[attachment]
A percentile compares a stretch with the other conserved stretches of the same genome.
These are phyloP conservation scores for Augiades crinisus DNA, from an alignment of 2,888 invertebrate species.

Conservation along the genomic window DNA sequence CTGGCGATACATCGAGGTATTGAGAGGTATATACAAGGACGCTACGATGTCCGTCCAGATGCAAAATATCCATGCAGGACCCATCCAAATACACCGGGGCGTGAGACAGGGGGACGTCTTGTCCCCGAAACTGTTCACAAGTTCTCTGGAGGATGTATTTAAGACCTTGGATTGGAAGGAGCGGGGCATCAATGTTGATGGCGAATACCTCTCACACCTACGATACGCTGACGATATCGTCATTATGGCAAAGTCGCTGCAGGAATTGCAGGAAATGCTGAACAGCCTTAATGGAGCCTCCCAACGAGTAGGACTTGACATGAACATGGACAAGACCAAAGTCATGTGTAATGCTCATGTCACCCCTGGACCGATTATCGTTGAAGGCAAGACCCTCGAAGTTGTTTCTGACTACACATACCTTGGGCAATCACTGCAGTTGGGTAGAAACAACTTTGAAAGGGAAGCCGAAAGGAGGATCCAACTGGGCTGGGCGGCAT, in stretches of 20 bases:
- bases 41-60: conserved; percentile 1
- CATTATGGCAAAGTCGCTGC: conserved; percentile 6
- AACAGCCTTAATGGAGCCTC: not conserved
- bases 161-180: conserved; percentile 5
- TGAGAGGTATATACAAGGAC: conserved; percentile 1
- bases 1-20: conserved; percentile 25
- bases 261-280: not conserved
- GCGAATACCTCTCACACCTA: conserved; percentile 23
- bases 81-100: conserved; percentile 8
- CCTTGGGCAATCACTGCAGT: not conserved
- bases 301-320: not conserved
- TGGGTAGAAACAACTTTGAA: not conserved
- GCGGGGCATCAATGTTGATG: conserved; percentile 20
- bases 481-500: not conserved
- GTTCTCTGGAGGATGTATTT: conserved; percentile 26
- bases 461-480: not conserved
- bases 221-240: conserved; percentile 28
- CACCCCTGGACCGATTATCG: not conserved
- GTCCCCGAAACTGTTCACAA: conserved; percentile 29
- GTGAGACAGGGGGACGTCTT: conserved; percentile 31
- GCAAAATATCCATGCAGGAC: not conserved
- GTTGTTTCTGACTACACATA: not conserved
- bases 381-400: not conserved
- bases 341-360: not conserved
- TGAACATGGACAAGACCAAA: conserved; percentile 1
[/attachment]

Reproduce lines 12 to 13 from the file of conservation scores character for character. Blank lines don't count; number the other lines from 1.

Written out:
- bases 81-100: conserved; percentile 8
- CCTTGGGCAATCACTGCAGT: not conserved